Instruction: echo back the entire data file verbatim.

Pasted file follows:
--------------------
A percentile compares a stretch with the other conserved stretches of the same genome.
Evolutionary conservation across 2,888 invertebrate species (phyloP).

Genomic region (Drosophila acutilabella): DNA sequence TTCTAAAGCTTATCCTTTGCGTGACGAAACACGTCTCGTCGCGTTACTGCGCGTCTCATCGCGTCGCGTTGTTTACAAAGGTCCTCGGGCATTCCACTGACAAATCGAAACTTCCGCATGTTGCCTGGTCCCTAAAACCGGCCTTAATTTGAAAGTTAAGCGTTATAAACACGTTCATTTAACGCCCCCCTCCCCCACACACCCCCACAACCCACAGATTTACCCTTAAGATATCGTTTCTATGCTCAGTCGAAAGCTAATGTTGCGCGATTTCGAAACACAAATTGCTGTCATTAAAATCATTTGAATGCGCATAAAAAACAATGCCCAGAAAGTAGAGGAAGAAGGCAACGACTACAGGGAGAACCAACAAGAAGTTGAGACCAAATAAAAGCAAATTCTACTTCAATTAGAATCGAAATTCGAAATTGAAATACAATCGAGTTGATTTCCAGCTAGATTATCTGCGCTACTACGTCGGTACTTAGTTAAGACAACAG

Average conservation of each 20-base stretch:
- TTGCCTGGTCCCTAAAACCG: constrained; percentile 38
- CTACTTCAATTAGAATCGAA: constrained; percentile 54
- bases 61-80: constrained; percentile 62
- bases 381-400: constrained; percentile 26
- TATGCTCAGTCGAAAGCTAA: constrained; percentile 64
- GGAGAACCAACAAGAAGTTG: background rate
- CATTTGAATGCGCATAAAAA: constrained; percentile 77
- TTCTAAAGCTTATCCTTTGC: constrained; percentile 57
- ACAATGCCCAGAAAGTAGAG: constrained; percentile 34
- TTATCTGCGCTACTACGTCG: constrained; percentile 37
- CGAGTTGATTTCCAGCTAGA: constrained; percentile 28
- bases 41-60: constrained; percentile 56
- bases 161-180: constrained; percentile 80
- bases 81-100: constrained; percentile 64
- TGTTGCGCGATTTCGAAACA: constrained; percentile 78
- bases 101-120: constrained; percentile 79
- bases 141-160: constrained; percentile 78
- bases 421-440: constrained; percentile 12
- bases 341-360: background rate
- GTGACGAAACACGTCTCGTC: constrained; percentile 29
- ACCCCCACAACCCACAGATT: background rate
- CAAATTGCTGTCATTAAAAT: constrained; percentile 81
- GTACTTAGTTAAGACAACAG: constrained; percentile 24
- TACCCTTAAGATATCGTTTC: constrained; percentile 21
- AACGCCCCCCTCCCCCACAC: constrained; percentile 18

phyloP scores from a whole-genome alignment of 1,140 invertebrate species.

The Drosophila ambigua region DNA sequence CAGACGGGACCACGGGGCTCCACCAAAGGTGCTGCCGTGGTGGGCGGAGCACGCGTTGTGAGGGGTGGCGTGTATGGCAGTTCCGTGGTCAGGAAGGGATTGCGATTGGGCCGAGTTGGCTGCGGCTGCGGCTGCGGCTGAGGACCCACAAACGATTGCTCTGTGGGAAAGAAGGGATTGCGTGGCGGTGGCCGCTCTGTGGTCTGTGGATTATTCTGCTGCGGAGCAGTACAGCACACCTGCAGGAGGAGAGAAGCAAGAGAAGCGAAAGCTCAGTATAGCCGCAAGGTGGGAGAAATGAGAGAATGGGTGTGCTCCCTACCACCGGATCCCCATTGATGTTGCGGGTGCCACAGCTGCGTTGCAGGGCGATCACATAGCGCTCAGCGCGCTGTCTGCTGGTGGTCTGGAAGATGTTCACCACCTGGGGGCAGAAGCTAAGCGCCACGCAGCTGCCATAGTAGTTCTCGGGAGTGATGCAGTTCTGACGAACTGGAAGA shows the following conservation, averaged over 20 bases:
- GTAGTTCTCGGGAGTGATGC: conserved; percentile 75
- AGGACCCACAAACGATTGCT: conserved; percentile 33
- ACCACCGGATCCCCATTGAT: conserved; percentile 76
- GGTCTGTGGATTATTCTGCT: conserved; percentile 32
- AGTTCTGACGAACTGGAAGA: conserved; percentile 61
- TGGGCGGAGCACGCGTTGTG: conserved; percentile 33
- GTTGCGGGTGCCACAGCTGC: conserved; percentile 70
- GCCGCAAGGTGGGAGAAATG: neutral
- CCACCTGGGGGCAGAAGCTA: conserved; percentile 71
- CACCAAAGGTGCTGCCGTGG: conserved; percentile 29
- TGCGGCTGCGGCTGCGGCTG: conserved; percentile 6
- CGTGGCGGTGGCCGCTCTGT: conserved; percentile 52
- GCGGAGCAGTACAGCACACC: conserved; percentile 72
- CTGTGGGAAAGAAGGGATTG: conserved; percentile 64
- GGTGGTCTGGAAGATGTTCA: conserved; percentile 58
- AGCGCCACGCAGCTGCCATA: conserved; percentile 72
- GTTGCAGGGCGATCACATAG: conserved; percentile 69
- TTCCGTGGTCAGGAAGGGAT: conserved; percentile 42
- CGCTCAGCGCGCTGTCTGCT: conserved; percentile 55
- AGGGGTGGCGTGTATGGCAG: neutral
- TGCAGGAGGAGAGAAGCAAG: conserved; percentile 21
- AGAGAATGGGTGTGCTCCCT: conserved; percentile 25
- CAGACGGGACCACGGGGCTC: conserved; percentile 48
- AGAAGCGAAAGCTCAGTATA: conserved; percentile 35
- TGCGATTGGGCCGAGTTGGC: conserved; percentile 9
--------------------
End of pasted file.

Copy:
A percentile compares a stretch with the other conserved stretches of the same genome.
Evolutionary conservation across 2,888 invertebrate species (phyloP).

Genomic region (Drosophila acutilabella): DNA sequence TTCTAAAGCTTATCCTTTGCGTGACGAAACACGTCTCGTCGCGTTACTGCGCGTCTCATCGCGTCGCGTTGTTTACAAAGGTCCTCGGGCATTCCACTGACAAATCGAAACTTCCGCATGTTGCCTGGTCCCTAAAACCGGCCTTAATTTGAAAGTTAAGCGTTATAAACACGTTCATTTAACGCCCCCCTCCCCCACACACCCCCACAACCCACAGATTTACCCTTAAGATATCGTTTCTATGCTCAGTCGAAAGCTAATGTTGCGCGATTTCGAAACACAAATTGCTGTCATTAAAATCATTTGAATGCGCATAAAAAACAATGCCCAGAAAGTAGAGGAAGAAGGCAACGACTACAGGGAGAACCAACAAGAAGTTGAGACCAAATAAAAGCAAATTCTACTTCAATTAGAATCGAAATTCGAAATTGAAATACAATCGAGTTGATTTCCAGCTAGATTATCTGCGCTACTACGTCGGTACTTAGTTAAGACAACAG

Average conservation of each 20-base stretch:
- TTGCCTGGTCCCTAAAACCG: constrained; percentile 38
- CTACTTCAATTAGAATCGAA: constrained; percentile 54
- bases 61-80: constrained; percentile 62
- bases 381-400: constrained; percentile 26
- TATGCTCAGTCGAAAGCTAA: constrained; percentile 64
- GGAGAACCAACAAGAAGTTG: background rate
- CATTTGAATGCGCATAAAAA: constrained; percentile 77
- TTCTAAAGCTTATCCTTTGC: constrained; percentile 57
- ACAATGCCCAGAAAGTAGAG: constrained; percentile 34
- TTATCTGCGCTACTACGTCG: constrained; percentile 37
- CGAGTTGATTTCCAGCTAGA: constrained; percentile 28
- bases 41-60: constrained; percentile 56
- bases 161-180: constrained; percentile 80
- bases 81-100: constrained; percentile 64
- TGTTGCGCGATTTCGAAACA: constrained; percentile 78
- bases 101-120: constrained; percentile 79
- bases 141-160: constrained; percentile 78
- bases 421-440: constrained; percentile 12
- bases 341-360: background rate
- GTGACGAAACACGTCTCGTC: constrained; percentile 29
- ACCCCCACAACCCACAGATT: background rate
- CAAATTGCTGTCATTAAAAT: constrained; percentile 81
- GTACTTAGTTAAGACAACAG: constrained; percentile 24
- TACCCTTAAGATATCGTTTC: constrained; percentile 21
- AACGCCCCCCTCCCCCACAC: constrained; percentile 18

phyloP scores from a whole-genome alignment of 1,140 invertebrate species.

The Drosophila ambigua region DNA sequence CAGACGGGACCACGGGGCTCCACCAAAGGTGCTGCCGTGGTGGGCGGAGCACGCGTTGTGAGGGGTGGCGTGTATGGCAGTTCCGTGGTCAGGAAGGGATTGCGATTGGGCCGAGTTGGCTGCGGCTGCGGCTGCGGCTGAGGACCCACAAACGATTGCTCTGTGGGAAAGAAGGGATTGCGTGGCGGTGGCCGCTCTGTGGTCTGTGGATTATTCTGCTGCGGAGCAGTACAGCACACCTGCAGGAGGAGAGAAGCAAGAGAAGCGAAAGCTCAGTATAGCCGCAAGGTGGGAGAAATGAGAGAATGGGTGTGCTCCCTACCACCGGATCCCCATTGATGTTGCGGGTGCCACAGCTGCGTTGCAGGGCGATCACATAGCGCTCAGCGCGCTGTCTGCTGGTGGTCTGGAAGATGTTCACCACCTGGGGGCAGAAGCTAAGCGCCACGCAGCTGCCATAGTAGTTCTCGGGAGTGATGCAGTTCTGACGAACTGGAAGA shows the following conservation, averaged over 20 bases:
- GTAGTTCTCGGGAGTGATGC: conserved; percentile 75
- AGGACCCACAAACGATTGCT: conserved; percentile 33
- ACCACCGGATCCCCATTGAT: conserved; percentile 76
- GGTCTGTGGATTATTCTGCT: conserved; percentile 32
- AGTTCTGACGAACTGGAAGA: conserved; percentile 61
- TGGGCGGAGCACGCGTTGTG: conserved; percentile 33
- GTTGCGGGTGCCACAGCTGC: conserved; percentile 70
- GCCGCAAGGTGGGAGAAATG: neutral
- CCACCTGGGGGCAGAAGCTA: conserved; percentile 71
- CACCAAAGGTGCTGCCGTGG: conserved; percentile 29
- TGCGGCTGCGGCTGCGGCTG: conserved; percentile 6
- CGTGGCGGTGGCCGCTCTGT: conserved; percentile 52
- GCGGAGCAGTACAGCACACC: conserved; percentile 72
- CTGTGGGAAAGAAGGGATTG: conserved; percentile 64
- GGTGGTCTGGAAGATGTTCA: conserved; percentile 58
- AGCGCCACGCAGCTGCCATA: conserved; percentile 72
- GTTGCAGGGCGATCACATAG: conserved; percentile 69
- TTCCGTGGTCAGGAAGGGAT: conserved; percentile 42
- CGCTCAGCGCGCTGTCTGCT: conserved; percentile 55
- AGGGGTGGCGTGTATGGCAG: neutral
- TGCAGGAGGAGAGAAGCAAG: conserved; percentile 21
- AGAGAATGGGTGTGCTCCCT: conserved; percentile 25
- CAGACGGGACCACGGGGCTC: conserved; percentile 48
- AGAAGCGAAAGCTCAGTATA: conserved; percentile 35
- TGCGATTGGGCCGAGTTGGC: conserved; percentile 9